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Healing the Eye of the Cyclops – An Indigenous Prophecy from Homer’s Odyssey
Healing the Eye of the Cyclops – An Indigenous Prophecy from Homer’s Odyssey

Quote:...The uniqueness of the fragment of myth preserved in Homer’s Odyssey lies in its depiction of the break between the indigenous and newly emerging modern mind.

The tale is well known—Odysseus and his men, newly escaped from the Lotus Eaters and not yet arrived at Circe’s palace, land on the shore of another unknown island, this one inhabited by a Cyclopian race. Odysseus sets out with a handful of men to explore it, to probe its resources and inhabitants. Coming on the cave of one of the natives, he makes himself at home there—over the protests of his men—and then finds himself trapped by a monstrous, one-eyed giant who scorns his demand for hospitality and starts bolting down his men for dinner. Unable to simply overpower the brute, wily Odysseus stuns the Cyclops, called Polyphemus, with powerful drink and then drills out his eye with a wooden spear, escaping the next morning with his men tied to the underbellies of the Cyclops’s herd of goats. A taunting exchange follows between Odysseus and blinded Polyphemus. When Odysseus and his men regain their ships and reach some distance from shore the prophetic nature of the blinding, and the encoded message of the indigenous oral tradition, is revealed. As we shall see, there is good reason to interpret the Cyclops’s words to Odysseus as an invitation to Odysseus to return and heal his eye—in exchange for which Polyphemus will pray to Poseidon for a blessing on his journey home. Odysseus refuses and is cursed to a vexed, long-forestalled homecoming.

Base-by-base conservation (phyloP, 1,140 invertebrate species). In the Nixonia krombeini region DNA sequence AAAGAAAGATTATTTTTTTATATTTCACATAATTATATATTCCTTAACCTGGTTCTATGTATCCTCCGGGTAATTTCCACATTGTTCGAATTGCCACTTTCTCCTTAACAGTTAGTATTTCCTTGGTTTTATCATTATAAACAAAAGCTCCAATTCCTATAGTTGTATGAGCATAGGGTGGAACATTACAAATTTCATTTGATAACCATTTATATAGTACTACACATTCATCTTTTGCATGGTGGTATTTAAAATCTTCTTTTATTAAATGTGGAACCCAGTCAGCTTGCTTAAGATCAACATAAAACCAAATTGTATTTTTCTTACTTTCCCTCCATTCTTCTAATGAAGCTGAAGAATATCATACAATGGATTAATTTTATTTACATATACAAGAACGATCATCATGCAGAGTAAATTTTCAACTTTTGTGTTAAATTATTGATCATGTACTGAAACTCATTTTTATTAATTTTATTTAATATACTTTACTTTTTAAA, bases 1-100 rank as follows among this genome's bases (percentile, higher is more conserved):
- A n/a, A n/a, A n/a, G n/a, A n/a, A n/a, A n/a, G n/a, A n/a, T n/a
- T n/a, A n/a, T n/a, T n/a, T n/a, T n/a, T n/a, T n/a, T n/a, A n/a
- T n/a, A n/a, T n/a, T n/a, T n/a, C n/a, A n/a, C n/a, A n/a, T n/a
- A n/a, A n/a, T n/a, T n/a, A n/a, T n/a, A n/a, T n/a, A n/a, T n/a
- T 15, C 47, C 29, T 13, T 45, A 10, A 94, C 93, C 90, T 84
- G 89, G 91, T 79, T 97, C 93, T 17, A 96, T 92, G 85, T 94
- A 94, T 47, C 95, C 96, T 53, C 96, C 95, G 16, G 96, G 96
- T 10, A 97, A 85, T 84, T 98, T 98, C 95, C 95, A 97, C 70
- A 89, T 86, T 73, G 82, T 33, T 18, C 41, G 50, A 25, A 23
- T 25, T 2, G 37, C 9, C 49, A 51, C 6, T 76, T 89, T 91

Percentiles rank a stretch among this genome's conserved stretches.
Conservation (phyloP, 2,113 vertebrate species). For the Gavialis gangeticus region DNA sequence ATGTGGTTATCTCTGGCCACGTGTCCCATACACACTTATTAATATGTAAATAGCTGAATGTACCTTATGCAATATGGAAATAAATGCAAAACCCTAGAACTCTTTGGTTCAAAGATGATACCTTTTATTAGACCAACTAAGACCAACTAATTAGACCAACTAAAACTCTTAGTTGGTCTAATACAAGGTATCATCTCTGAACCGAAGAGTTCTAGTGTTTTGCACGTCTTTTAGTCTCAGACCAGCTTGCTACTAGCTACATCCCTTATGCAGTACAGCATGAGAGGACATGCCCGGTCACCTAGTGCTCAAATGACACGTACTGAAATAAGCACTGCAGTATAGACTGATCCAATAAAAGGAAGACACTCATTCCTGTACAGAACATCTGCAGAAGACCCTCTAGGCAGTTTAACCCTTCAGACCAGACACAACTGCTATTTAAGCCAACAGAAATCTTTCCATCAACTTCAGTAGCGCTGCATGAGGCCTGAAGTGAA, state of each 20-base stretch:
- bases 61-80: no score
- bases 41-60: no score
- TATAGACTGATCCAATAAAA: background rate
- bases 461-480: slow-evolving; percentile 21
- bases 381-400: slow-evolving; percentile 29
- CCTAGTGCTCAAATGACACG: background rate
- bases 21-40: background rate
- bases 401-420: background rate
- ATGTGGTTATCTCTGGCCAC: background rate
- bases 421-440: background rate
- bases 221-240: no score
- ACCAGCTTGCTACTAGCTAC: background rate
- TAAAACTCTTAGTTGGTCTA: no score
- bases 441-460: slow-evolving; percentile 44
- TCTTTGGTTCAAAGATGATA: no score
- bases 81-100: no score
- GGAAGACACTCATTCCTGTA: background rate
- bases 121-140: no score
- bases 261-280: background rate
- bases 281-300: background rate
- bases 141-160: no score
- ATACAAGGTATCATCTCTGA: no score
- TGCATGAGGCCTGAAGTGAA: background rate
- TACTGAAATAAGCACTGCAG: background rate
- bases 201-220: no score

Walter Burkert, a German philologist and a scholar of Greek religion, cannily identified certain key indigenous, shamanic motifs in the tale. The first is the fire-hardened spear that Odysseus uses to gouge out the Cyclops’s eye. It is simply anomalous. Why should Odysseus and his men go through such trouble to fashion Polyphemus’s great club, big enough “to be the mast of a pitch-black ship with twenty oars” (Odyssey 9.360), into a weapon? Odysseus possesses a perfectly serviceable sword, one that he has already contemplated killing the Cyclops with. One clue is that the Cyclops’s club is made of olivewood, the tree sacred to Odysseus’s spirit ally, about whom he wonders, “Would Athena give me glory?” (Odyssey 9.355) if he strove against the Cyclops. The second is the spear, as the “the primordial weapon of man; during the Paleolithic period . . . the only effective weapon for hunting,” whose ritual function continued well into the Roman and medieval worlds, is fitting to their circumstances: Odysseus and his men have been cast back into aboriginal time...
"Life is a pure flame, and we live by an invisible Sun within us."

  -Thomas Browne
[-] The following 2 users Like Sciborg_S_Patel's post:
  • Ninshub, Laird
Thanks, Sci, that was well worth the read. Albeit that I haven't read any Homer, the article seems to analyse his Odyssey very insightfully, and is insightful in its own right.
[-] The following 1 user Likes Laird's post:
  • Sciborg_S_Patel

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